"For the first time in any of our lifetimes, we are not in a situation that is specific to one part of the country (such as a tornado)," explains Hafeez. "Everyone is going through the same crisis at once. There is collective compassion that everyone feels as to why things are slower, and deadlines might not be met on time."
Communicate Your Needs
The ability to communicate clearly is a priceless skill—one that remote workers, especially, need to succeed. Obviously, this is true on a professional level: When you lack IRL face-time with your co-workers, it's easy to worry about what they think of your work and your role on the team. So, make it a point to regularly check in with your manager and colleagues to make sure you're all on the same page, says Wright. It's a simple way to put your mind at ease about work-related stressors. (Related: 7 Stress-Less Strategies for Dealing with Anxiety On the Job)
Communication on a personal level is equally important when working from home. If your remote setup has you feeling isolated and anxious, opening up about those feelings with your spouse, family, and/or friends can be incredibly helpful, explains Wright.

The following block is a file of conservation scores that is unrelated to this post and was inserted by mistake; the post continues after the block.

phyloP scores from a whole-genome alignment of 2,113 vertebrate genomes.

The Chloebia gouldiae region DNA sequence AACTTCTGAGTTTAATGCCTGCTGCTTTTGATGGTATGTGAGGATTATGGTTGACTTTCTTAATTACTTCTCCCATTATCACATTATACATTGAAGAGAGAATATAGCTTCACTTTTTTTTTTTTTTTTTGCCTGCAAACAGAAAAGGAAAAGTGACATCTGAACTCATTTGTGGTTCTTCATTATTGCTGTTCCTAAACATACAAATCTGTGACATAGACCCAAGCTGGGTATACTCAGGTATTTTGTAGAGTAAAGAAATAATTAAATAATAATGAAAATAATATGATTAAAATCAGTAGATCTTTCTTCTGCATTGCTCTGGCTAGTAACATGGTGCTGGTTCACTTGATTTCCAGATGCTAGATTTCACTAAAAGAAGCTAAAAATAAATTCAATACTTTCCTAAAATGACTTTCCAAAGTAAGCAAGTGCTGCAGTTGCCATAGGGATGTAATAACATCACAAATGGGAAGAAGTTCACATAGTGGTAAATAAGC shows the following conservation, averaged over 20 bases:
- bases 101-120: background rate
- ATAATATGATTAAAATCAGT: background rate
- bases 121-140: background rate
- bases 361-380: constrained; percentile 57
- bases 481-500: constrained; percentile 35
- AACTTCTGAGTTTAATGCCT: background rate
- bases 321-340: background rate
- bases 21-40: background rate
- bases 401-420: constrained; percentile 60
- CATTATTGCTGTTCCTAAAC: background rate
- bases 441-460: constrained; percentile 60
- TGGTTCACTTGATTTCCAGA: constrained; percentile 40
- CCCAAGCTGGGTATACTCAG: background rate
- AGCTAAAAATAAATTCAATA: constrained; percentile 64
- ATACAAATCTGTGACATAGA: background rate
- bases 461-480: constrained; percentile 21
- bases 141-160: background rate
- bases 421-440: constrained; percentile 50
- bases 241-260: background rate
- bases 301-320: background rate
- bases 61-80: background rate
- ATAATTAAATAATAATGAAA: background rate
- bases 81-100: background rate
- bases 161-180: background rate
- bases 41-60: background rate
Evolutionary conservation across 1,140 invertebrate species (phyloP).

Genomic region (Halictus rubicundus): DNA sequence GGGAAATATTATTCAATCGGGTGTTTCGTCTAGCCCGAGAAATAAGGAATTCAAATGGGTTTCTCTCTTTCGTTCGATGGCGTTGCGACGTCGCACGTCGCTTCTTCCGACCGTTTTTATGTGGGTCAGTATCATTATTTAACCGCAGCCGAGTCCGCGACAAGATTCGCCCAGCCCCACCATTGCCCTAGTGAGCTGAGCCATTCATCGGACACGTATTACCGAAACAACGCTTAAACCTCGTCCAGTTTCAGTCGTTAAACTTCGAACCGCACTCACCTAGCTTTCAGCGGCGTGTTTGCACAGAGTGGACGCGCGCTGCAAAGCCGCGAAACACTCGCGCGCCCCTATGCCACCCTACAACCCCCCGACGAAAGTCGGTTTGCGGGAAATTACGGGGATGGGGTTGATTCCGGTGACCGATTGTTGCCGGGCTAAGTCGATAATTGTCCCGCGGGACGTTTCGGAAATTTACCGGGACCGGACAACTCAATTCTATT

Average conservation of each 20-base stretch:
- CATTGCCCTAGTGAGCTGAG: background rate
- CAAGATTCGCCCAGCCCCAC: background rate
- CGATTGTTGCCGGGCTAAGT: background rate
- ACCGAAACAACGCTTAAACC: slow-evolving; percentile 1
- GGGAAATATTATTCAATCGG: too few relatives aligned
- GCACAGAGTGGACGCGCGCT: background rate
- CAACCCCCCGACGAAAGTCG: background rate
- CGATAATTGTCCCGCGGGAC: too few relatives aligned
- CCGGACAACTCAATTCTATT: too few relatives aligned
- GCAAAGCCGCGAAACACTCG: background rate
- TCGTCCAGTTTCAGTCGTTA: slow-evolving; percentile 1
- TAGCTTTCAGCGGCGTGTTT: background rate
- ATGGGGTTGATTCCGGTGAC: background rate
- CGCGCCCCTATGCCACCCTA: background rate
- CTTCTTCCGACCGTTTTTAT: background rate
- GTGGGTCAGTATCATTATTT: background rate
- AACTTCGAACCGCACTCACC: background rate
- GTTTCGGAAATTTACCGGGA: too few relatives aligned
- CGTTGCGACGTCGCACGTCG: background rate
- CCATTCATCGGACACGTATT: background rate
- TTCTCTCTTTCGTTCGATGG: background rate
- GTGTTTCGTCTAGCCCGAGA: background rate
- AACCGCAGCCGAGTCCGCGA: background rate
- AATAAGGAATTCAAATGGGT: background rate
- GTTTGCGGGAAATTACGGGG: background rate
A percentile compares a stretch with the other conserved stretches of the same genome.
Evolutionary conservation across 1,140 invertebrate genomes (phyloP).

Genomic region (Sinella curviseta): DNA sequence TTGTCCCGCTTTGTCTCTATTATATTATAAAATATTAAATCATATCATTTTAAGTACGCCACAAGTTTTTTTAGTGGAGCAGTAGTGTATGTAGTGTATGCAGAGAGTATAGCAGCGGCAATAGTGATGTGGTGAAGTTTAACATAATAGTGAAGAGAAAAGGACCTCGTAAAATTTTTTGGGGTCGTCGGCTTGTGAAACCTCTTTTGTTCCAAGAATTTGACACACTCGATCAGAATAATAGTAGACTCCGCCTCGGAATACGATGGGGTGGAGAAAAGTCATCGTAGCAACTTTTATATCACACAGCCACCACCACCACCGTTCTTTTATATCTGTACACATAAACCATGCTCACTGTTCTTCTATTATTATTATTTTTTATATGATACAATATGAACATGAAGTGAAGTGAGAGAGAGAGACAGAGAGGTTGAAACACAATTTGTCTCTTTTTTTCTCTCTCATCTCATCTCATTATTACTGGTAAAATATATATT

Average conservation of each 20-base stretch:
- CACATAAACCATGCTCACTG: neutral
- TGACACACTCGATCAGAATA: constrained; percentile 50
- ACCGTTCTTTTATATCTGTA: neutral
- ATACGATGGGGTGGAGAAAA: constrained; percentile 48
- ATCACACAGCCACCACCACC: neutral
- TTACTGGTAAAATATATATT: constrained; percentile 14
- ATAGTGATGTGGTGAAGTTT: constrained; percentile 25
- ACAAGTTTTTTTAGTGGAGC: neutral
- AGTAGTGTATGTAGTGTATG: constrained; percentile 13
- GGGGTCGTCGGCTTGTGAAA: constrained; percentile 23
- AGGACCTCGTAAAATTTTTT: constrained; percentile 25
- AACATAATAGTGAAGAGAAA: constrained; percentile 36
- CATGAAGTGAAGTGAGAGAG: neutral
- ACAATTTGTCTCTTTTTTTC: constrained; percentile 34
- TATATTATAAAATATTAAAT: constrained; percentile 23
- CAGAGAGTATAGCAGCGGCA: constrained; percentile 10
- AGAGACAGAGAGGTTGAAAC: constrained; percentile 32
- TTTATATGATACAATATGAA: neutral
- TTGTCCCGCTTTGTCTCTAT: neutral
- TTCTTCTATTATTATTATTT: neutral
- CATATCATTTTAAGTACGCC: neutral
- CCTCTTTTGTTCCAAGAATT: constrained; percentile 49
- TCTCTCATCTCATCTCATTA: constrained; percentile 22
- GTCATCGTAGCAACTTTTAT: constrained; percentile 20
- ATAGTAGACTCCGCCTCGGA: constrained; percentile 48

"Communication is key, period," says Wright. "Scheduling video chats or phone calls with at least one friend and/or family member per day will help you maintain other relationships while you're primarily with your partner and/or your roommates. Making sure that you have 1-2 calls, minimum, per day with other people is helpful to your mental health and overall sanity and connection."
That said, sharing intimate emotions is sometimes easier said than done. If you're struggling with depression or anxiety, for example, you might not know where to start or what to do in order to feel better. You might not even want to open up to family or friends about these things.
If that's the case, remember that there are not only dozens of mental health hotlines you can call or text at any time but also several affordable therapy options you can try. Since you might not be able to physically go see a mental health professional during the COVID-19 pandemic, telehealth or telemedicine is also an option. (If you don't already have one, here's how to find the best therapist for you.)